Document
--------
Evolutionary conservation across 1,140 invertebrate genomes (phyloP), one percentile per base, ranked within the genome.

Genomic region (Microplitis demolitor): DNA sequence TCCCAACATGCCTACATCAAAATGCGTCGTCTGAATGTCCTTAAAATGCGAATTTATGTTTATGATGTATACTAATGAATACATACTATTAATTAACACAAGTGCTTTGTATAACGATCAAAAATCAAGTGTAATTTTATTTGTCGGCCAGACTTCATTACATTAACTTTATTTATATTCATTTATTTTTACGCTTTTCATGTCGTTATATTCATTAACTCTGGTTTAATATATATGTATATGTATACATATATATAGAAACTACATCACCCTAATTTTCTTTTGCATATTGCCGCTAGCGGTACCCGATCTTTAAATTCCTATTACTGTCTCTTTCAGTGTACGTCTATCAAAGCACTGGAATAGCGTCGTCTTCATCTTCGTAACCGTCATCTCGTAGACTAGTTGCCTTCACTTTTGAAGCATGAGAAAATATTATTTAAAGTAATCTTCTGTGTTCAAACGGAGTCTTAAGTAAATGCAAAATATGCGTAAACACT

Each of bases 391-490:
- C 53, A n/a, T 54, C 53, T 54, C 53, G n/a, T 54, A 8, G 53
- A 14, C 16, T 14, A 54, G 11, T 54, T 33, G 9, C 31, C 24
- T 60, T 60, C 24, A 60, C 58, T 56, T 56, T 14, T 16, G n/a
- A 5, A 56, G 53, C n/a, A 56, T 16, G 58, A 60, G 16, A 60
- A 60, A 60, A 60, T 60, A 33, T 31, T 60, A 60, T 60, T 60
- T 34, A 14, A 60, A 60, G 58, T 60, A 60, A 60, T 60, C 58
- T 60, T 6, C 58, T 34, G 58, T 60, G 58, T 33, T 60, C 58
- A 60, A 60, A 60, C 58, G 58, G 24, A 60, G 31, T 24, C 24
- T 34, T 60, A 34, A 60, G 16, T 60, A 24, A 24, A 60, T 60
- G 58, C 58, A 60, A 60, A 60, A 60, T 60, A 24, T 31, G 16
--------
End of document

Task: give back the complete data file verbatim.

Evolutionary conservation across 1,140 invertebrate genomes (phyloP), one percentile per base, ranked within the genome.

Genomic region (Microplitis demolitor): DNA sequence TCCCAACATGCCTACATCAAAATGCGTCGTCTGAATGTCCTTAAAATGCGAATTTATGTTTATGATGTATACTAATGAATACATACTATTAATTAACACAAGTGCTTTGTATAACGATCAAAAATCAAGTGTAATTTTATTTGTCGGCCAGACTTCATTACATTAACTTTATTTATATTCATTTATTTTTACGCTTTTCATGTCGTTATATTCATTAACTCTGGTTTAATATATATGTATATGTATACATATATATAGAAACTACATCACCCTAATTTTCTTTTGCATATTGCCGCTAGCGGTACCCGATCTTTAAATTCCTATTACTGTCTCTTTCAGTGTACGTCTATCAAAGCACTGGAATAGCGTCGTCTTCATCTTCGTAACCGTCATCTCGTAGACTAGTTGCCTTCACTTTTGAAGCATGAGAAAATATTATTTAAAGTAATCTTCTGTGTTCAAACGGAGTCTTAAGTAAATGCAAAATATGCGTAAACACT

Each of bases 391-490:
- C 53, A n/a, T 54, C 53, T 54, C 53, G n/a, T 54, A 8, G 53
- A 14, C 16, T 14, A 54, G 11, T 54, T 33, G 9, C 31, C 24
- T 60, T 60, C 24, A 60, C 58, T 56, T 56, T 14, T 16, G n/a
- A 5, A 56, G 53, C n/a, A 56, T 16, G 58, A 60, G 16, A 60
- A 60, A 60, A 60, T 60, A 33, T 31, T 60, A 60, T 60, T 60
- T 34, A 14, A 60, A 60, G 58, T 60, A 60, A 60, T 60, C 58
- T 60, T 6, C 58, T 34, G 58, T 60, G 58, T 33, T 60, C 58
- A 60, A 60, A 60, C 58, G 58, G 24, A 60, G 31, T 24, C 24
- T 34, T 60, A 34, A 60, G 16, T 60, A 24, A 24, A 60, T 60
- G 58, C 58, A 60, A 60, A 60, A 60, T 60, A 24, T 31, G 16